Putin’s War, Week 65. G7 Calls for War Crimes Trials and Reparations, F-16 Pilots Start Training, and Russia Is Invaded
Many more are available at this link.
Putin Skips G20 Summit
Last week, Russian President Vladimir Putin skipped out on attending the BRICS summit in South Africa for fear of provoking an international crisis should someone attempt to enforce the International Criminal Court (ICC) arrest warrant on him. He’s also skipping the G20 Summit in New Delhi on September 10. India is not a member of the ICC and would have no obligation to put him in flexicuffs and ship him off to the Hague, but he probably doesn’t want images of him being shunned and humiliated streamed back to Russia right now.
Russia Cancels Major Military Exercise
Everyone is anticipating that Russia will cancel Zapad-2023, a major multi-nation military exercise scheduled for September.
Sauce for the Goose, etc., etc.
Ukraine has upped the ante in their attacks on targets inside of Russia (Russian Cities Hit and One Airbase Thrashed as Russia Comes Under Intense Ukrainian Attack), and those attacks are continuing.
There is no word on what the targets or results were but the fact that they are continuing is important to Ukraine’s ultimate victory. This problem will only grow for the Russians at time goes on.
The Russians retaliated with a volley of 44 missiles/drones. Ukrainian air defense intercepted all but one.
Ukrainian air space might very well be the most heavily defended airspace in the world and by now Ukrainian air defense officers may be the best. The downside of playing defense is that you have to bat 1.000. The only way this stops is if Ukraine starts striking targets in major Russian cities and the Russians call off their terror campaign.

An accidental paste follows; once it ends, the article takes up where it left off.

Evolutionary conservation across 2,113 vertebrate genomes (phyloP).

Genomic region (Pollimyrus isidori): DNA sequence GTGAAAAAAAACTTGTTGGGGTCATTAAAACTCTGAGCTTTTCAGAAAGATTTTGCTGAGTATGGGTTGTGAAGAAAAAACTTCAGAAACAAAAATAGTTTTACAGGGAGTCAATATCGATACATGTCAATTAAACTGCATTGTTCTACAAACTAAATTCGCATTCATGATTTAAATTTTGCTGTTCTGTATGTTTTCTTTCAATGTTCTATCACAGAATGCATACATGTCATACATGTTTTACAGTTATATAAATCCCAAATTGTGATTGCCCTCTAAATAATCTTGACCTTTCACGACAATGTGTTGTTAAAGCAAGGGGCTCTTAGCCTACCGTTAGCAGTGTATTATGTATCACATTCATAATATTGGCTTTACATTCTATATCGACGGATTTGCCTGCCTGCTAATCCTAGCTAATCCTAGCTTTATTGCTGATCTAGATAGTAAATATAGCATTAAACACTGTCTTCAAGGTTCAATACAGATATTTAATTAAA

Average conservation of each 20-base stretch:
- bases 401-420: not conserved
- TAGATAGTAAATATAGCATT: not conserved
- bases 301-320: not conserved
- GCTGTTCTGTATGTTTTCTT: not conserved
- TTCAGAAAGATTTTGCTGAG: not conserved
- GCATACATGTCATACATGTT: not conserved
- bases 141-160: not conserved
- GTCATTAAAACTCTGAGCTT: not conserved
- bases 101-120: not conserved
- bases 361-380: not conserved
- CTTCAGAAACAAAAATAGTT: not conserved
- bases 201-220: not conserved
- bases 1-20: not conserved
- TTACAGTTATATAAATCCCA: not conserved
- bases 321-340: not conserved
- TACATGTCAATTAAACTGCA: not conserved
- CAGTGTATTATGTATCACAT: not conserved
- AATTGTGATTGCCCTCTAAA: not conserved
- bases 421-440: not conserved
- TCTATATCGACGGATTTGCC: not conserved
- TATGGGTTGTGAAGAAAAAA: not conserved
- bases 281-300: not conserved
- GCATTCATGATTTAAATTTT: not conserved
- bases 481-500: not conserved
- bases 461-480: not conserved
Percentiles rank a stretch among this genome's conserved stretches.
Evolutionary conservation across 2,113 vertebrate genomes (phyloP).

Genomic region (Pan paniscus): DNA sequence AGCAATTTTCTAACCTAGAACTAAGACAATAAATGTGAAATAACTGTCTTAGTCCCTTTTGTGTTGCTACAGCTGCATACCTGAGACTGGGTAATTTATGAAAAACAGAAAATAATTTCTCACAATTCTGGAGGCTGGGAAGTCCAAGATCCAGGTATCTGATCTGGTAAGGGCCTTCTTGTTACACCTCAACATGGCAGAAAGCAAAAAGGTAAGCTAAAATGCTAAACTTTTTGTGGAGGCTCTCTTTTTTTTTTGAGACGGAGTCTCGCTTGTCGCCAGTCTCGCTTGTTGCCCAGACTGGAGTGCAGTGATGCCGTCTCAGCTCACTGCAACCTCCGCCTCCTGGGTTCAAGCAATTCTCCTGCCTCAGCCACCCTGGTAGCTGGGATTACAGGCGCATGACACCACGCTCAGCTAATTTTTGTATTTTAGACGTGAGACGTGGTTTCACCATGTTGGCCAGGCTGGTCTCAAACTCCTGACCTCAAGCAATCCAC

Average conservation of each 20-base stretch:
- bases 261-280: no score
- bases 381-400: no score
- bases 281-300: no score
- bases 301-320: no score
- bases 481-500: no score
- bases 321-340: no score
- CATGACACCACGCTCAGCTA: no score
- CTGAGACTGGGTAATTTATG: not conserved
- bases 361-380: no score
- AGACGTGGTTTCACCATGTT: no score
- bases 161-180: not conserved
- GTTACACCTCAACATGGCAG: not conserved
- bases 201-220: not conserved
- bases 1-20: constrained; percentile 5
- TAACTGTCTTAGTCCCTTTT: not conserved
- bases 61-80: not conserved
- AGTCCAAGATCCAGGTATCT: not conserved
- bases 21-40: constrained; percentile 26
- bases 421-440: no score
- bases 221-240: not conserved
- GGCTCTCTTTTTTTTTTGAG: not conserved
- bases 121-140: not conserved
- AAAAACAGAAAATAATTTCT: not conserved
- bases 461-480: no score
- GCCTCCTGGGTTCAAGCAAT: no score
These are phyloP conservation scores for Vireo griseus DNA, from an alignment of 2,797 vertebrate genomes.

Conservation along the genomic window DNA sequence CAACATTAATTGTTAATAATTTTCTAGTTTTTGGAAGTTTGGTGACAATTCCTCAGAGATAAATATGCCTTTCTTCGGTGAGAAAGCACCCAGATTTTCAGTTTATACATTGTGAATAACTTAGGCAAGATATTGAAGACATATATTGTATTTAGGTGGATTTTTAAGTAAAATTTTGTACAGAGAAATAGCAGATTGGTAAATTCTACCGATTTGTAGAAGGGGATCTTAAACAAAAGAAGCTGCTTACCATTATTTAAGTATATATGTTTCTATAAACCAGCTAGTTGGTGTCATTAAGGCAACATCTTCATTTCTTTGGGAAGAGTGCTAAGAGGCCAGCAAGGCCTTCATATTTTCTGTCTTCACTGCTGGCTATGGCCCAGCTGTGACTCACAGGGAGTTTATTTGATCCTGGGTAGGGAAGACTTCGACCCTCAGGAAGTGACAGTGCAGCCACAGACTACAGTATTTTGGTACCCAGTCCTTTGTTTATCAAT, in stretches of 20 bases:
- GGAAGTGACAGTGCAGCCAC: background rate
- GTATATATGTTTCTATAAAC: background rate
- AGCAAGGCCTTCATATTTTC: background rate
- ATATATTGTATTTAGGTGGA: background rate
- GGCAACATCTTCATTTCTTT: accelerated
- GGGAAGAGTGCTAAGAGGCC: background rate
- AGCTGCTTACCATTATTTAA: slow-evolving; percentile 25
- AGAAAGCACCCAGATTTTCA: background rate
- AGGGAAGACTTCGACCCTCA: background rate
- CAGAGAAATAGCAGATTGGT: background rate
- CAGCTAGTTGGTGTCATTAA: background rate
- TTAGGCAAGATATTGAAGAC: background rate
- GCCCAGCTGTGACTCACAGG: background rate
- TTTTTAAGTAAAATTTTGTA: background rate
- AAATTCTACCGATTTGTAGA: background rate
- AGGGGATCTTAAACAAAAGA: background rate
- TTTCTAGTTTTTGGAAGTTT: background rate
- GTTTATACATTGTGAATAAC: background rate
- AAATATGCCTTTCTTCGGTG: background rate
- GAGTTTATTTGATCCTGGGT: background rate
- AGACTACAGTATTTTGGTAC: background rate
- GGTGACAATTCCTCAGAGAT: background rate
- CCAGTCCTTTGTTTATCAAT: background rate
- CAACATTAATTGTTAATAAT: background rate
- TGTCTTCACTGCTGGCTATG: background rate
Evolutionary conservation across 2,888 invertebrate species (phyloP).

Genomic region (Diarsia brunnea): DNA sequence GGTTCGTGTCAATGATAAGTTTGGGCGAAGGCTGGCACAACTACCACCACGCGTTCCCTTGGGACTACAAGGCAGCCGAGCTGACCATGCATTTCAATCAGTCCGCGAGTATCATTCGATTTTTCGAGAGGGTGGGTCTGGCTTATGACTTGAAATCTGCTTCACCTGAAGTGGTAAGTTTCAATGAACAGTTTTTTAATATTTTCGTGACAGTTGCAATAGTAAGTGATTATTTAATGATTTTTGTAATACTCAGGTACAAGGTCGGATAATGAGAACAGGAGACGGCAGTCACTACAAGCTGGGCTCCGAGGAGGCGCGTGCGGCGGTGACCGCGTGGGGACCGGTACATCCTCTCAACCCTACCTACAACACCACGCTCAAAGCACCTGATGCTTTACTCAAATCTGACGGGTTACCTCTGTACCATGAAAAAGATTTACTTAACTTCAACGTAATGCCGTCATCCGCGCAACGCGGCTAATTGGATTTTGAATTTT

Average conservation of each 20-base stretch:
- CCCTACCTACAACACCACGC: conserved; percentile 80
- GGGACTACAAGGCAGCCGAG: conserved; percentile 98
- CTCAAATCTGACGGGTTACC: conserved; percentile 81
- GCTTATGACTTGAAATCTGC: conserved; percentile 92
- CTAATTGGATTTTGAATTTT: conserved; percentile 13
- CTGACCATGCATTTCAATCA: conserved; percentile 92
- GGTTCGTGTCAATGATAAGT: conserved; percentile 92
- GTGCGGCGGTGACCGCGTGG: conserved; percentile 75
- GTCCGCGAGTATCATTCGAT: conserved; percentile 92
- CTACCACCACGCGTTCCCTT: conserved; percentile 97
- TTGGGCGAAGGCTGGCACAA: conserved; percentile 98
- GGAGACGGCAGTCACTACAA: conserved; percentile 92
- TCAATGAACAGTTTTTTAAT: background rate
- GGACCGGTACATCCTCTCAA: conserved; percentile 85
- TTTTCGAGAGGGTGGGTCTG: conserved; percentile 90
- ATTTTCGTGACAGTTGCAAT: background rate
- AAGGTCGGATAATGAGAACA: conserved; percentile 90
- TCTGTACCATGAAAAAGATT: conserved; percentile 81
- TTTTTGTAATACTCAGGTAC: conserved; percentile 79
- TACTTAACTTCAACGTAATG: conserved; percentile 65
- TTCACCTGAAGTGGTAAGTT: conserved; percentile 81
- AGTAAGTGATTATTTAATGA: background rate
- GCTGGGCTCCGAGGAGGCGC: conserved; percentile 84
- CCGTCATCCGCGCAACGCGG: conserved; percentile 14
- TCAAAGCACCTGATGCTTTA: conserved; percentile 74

The bottom line is that the Ukrainian drone attacks on targets in Russian cities show that Jake Sullivan getting the Hershey squirts at the thought of escalation is more of a reflection of his lack of guts than Russian intentions or capabilities.
Greece Cancels Russian Missile Maintenance Contract
In 2015, Greece created a crisis in NATO by buying antiaircraft missiles from Russia. This week, Greece canceled the maintenance contract for the systems. These systems seem headed to Ukraine.
According to Greek media:
As a result, these mentioned systems could soon be removed from service, as the available spare parts will only last for a few months due to their limited quantity and the government’s refusal to fulfill the existing contract.
In total, the Greek army and air force possess 21 self-propelled Tor-M1 SAMs and 38 self-propelled Osa-AKM systems with a maximum firing range of 10-12 km.